I am analyzing certain BGP update messages and normally, an average BGP message(withdrawal) could contain 2-3 prefixes. During my analyses, i noticed that there are some few withdrawal updates that contain up to about 500 prefixes. Is it normal to have such size of prefixes withdrawn in one message ? And could this intuitively mean something ?

  • Why the downvote ?
    – iseesharp
    May 13, 2014 at 12:31
  • I didn't downvote, but the question seems to be attempting to speculate about other bgp events with insufficient information May 13, 2014 at 13:03

2 Answers 2


There are many reasons for a lot of withdrawals. All you can guess from such an event is: "Somewhere upstream an event caused some change in the BGP routing."

Could be a peer disconnecting/dropping a BGP session, an IXP (Internet Exchange Point) going down, or a lot of other things.

Don't forget that BGP is spanning the whole globe. 500 withdrawals are not such a big thing compared to the whole internet.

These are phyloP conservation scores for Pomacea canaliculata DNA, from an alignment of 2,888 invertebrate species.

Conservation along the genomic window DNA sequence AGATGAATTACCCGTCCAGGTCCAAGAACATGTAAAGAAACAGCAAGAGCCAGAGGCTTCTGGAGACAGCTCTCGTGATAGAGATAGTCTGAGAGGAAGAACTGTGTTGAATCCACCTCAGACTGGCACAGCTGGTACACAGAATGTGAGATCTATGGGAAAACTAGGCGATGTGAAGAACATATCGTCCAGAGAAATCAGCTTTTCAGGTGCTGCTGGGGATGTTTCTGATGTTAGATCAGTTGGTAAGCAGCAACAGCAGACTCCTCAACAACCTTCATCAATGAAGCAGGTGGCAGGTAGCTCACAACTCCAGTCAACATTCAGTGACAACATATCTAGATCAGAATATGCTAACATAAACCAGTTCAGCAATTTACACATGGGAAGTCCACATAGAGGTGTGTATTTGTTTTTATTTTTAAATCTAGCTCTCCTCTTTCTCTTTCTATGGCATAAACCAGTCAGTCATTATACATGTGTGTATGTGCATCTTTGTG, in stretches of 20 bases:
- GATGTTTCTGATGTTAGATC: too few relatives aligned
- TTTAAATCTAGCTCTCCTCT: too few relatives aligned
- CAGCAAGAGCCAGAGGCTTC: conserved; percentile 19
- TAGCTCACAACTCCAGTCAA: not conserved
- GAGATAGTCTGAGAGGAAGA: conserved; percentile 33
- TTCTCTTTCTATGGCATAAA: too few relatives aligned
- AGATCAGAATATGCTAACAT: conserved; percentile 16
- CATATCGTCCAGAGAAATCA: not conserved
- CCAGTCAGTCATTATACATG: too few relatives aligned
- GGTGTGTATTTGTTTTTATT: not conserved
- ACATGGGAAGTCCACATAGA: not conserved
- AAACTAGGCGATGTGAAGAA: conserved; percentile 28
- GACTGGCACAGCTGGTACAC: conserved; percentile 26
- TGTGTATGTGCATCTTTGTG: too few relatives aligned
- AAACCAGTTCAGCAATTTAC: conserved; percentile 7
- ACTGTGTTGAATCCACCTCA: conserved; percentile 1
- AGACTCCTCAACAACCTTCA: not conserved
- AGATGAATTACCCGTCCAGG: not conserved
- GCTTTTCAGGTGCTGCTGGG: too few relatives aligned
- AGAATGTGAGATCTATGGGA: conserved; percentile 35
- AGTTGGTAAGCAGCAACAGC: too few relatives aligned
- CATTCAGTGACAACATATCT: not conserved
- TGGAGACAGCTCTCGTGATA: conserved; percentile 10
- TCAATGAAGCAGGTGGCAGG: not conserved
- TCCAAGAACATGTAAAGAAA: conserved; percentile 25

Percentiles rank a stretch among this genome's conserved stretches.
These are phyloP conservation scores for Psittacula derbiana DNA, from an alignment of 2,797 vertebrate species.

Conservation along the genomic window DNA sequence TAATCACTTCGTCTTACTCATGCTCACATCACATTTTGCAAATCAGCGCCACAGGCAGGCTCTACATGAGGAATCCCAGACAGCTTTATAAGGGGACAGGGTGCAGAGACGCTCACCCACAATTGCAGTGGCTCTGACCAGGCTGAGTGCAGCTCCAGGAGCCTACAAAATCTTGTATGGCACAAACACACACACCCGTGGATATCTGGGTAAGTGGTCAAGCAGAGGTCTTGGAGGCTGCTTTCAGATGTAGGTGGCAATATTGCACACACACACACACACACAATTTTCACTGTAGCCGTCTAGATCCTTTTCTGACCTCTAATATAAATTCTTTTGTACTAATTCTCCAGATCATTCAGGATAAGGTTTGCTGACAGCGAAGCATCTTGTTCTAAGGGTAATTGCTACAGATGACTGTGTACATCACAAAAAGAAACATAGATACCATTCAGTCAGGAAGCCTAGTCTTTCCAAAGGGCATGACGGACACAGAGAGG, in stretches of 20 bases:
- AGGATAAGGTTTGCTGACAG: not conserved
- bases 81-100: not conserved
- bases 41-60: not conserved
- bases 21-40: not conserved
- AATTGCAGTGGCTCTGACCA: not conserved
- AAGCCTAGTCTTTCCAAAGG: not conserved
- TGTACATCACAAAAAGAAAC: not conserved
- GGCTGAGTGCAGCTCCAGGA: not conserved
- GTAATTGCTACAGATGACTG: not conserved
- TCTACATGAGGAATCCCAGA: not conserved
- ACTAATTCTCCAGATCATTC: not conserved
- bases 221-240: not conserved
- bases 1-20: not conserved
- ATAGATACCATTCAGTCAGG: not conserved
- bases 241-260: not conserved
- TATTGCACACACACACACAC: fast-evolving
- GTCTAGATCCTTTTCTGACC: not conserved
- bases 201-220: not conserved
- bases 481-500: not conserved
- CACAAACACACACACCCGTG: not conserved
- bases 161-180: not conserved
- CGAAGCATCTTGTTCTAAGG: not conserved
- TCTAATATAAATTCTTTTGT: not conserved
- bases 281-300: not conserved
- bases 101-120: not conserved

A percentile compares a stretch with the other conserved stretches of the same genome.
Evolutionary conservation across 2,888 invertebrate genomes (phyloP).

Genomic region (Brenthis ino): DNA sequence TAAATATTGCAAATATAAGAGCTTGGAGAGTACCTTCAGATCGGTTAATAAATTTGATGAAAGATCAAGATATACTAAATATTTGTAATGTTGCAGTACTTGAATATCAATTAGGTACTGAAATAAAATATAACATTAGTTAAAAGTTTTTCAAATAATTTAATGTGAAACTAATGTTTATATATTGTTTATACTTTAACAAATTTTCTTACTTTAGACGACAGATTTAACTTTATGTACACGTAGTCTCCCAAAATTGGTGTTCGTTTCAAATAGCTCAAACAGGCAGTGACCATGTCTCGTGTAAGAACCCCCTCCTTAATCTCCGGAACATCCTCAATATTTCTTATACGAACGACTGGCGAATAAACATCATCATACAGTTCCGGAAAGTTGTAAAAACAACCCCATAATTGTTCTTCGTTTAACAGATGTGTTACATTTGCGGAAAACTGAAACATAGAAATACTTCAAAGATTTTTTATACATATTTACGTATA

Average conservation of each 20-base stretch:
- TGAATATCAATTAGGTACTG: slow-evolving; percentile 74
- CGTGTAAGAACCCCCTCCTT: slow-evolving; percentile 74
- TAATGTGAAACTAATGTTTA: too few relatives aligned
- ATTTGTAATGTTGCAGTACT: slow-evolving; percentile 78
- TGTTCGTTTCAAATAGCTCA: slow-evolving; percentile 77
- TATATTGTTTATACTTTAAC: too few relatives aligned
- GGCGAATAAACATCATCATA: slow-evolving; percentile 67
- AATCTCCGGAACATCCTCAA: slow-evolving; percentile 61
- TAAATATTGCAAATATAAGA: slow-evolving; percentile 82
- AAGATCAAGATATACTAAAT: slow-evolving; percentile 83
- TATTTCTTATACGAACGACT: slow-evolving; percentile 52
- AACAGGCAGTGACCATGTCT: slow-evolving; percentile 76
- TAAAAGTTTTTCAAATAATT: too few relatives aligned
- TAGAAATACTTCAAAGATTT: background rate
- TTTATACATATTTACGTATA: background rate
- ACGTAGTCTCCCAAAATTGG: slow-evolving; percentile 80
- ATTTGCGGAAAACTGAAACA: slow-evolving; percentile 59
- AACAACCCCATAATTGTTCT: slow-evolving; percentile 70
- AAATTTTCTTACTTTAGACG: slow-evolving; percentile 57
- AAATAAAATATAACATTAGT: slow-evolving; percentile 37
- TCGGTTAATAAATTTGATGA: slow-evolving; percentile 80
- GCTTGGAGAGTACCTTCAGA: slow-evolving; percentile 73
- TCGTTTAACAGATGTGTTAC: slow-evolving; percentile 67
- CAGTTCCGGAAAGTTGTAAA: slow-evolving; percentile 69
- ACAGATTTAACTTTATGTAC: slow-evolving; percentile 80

If you want to know what happened you would have to look at the individual withdrawals and look for patterns (all from the same origin AS, all coming over the same upstream/IXP, etc.). Even then the exact reason(s) might still be unclear.


If a AS has a single peering point with another customer ASN, learning 500 prefixes from that customer, and that session goes down, it could trigger a mass withdrawl.

  • There are multiple reasons for 500 prefix withdrawals. Peer down could be one of them
    – user5025
    May 13, 2014 at 20:28

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